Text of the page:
In the 2008 election, the Federal Election Commission estimated that between 20,000 and 120,000 polling places were inaccessible. Eight percent of voters with disabilities experienced some problem voting, including polling place accessibility, functionality of machines, or readability of ballots. Among people with disabilities, people with hearing impairments have the highest turnout, and not surprisingly, people who need assistance leaving their homes have the lowest turnout. This is due not only to inaccessible polling places but also to a lack of accessible transportation on Election Day.

In 2002, the Help America Vote Act (HAVA) created a new federal agency clearinghouse for voting issues, provided funds to improve voting administration and systems, enacted minimum accessibility standards for states, and gave money to Protection and Advocacy agencies like the Disabilities Law Program of Community Legal Aid Society, Inc. (DLP of CLASI) of Delaware to enhance voting participation by people with disabilities. As a result of HAVA, all polling places and voting systems must be accessible to individuals with disabilities. Election officials must make reasonable accommodations and modifications to help individuals vote. Accommodations include architectural modifications such as the installation of exterior ramps, ballot changes such as large print, and wheelchair accessible voting booths at polling places. Modifications may include giving a voter extra time, permitting an “X” or stamp in lieu of a signature, or letting a helper accompany a voter into the voting booth. Most importantly, each polling place must have at least one Direct Recording Electronic Voting System or other system equipped for people with disabilities. Delaware uses the Guardian Electronic 1242, which has a tilt feature that changes the orientation of the voting system for people who cannot stand, as well as a system known as “ADAM,” for voters with visual impairments.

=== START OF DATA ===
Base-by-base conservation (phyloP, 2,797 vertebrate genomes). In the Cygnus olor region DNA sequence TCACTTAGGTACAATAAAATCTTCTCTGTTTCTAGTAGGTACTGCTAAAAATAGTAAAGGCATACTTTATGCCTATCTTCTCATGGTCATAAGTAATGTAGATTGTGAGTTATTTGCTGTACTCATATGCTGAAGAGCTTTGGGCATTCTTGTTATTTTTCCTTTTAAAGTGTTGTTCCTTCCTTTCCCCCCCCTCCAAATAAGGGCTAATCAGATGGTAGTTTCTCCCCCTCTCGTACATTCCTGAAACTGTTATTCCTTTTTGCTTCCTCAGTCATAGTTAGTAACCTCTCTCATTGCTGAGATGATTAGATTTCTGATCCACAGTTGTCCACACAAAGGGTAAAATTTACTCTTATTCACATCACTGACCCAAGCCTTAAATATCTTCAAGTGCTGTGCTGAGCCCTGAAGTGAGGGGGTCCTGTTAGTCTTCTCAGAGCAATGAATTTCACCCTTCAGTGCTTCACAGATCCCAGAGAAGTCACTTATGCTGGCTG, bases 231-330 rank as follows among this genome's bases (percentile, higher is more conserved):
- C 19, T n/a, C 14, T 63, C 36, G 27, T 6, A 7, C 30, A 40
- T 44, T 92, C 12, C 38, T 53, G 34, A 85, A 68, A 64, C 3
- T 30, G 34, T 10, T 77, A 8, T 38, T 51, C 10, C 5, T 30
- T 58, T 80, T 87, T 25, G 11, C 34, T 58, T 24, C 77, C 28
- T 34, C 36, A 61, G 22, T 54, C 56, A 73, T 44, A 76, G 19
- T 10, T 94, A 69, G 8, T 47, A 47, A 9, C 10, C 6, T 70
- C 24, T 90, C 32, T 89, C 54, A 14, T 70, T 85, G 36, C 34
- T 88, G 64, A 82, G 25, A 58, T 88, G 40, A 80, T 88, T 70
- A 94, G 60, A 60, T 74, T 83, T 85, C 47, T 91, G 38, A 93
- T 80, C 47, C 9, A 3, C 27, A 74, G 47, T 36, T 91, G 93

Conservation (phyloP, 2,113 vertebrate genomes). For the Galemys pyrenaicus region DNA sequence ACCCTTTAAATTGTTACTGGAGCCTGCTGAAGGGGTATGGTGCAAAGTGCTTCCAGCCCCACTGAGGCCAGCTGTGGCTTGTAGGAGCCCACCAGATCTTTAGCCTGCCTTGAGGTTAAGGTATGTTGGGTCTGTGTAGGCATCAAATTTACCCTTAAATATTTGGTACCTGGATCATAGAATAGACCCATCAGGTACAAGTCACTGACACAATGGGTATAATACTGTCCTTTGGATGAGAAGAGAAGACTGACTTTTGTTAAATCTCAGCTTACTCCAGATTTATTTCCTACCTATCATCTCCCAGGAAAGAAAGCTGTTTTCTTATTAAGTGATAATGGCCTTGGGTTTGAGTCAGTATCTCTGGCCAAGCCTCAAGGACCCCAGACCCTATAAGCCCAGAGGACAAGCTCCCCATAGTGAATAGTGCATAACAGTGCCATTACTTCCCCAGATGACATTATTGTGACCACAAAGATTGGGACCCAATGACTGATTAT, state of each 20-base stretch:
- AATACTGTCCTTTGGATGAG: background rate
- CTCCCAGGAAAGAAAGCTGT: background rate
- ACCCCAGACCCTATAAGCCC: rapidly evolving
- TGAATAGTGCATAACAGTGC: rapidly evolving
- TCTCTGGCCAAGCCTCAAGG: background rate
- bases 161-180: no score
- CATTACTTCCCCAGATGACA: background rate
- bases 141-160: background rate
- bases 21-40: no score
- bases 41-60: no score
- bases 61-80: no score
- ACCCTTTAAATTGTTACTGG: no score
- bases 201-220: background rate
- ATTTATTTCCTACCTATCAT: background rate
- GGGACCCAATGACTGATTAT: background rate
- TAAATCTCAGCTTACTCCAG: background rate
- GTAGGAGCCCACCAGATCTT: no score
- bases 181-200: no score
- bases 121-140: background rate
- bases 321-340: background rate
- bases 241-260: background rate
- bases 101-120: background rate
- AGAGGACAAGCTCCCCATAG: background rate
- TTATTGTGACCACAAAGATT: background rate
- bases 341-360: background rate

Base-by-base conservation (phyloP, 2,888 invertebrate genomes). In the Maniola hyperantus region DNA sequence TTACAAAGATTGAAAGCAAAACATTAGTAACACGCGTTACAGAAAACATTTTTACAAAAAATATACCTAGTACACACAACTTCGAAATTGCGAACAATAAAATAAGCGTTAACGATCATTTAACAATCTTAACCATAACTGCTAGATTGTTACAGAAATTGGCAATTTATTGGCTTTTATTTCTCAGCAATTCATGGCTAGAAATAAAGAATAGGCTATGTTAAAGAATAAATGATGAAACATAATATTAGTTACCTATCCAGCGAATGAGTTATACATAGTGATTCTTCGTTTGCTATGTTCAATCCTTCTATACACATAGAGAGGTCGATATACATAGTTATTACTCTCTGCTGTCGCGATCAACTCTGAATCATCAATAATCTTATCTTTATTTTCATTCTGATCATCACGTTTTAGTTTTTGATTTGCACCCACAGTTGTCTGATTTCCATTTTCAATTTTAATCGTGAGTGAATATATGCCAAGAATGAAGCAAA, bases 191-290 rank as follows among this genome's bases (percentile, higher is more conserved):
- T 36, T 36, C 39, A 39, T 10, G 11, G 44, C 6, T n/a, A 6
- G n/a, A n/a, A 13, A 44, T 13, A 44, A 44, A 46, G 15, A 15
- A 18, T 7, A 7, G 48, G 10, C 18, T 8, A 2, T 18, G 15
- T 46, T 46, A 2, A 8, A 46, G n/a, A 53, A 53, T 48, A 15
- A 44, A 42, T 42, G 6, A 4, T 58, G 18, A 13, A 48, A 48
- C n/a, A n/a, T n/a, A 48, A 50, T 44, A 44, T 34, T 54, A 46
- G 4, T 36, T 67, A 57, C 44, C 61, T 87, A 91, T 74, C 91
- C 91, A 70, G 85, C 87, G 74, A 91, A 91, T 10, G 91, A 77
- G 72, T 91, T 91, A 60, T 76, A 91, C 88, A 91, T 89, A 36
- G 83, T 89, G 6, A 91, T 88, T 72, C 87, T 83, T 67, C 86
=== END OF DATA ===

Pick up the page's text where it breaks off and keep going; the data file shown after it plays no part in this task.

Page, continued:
Voting has become increasingly sophisticated, though the pace of such change is slow. One recent national survey revealed the following:

National voting systems in use

National numbers tell the story

punch cards


lever systems


optical scanners


computer systems


paper ballots




discarded ballots due to voter error


Regardless of a voter’s disability, the voting process can be quite challenging. Punch cards, for example, are particularly problematic for voters with vision impairments. Voting can occur in more ways than entering a voting booth—absentee voting, voting by mail, and curbside voting as an alternative to machine voting. While email, absentee, and mail voting are a trend, some individuals with disabilities understandably want the complete experience of going to the polls on Election Day. However, among voters with disabilities, 59% voted at the polls, compared to 71% of all voters.

The DLP of CLASI is working with Delaware state officials to improve the accessibility of voting places. The DLP monitors all federal elections, inspecting as many sites as we can to ensure that voters with disabilities are able to access their polling place and voting booth. We train poll workers, educate consumers about their voting rights, and enforce those rights when violated. If you have questions or concerns about voting, please contact your county DLP of CLASI office:

New Castle: 100 W. 10th Street, Suite 801, Wilmington DE 19801, 302-575-0690

Kent: 840 Walker Road, Dover, DE, 19904, 302-674-8500

Sussex: Georgetown Professional Park, 20151 Office Circle, Georgetown, DE 19947, 302-856-0038. ■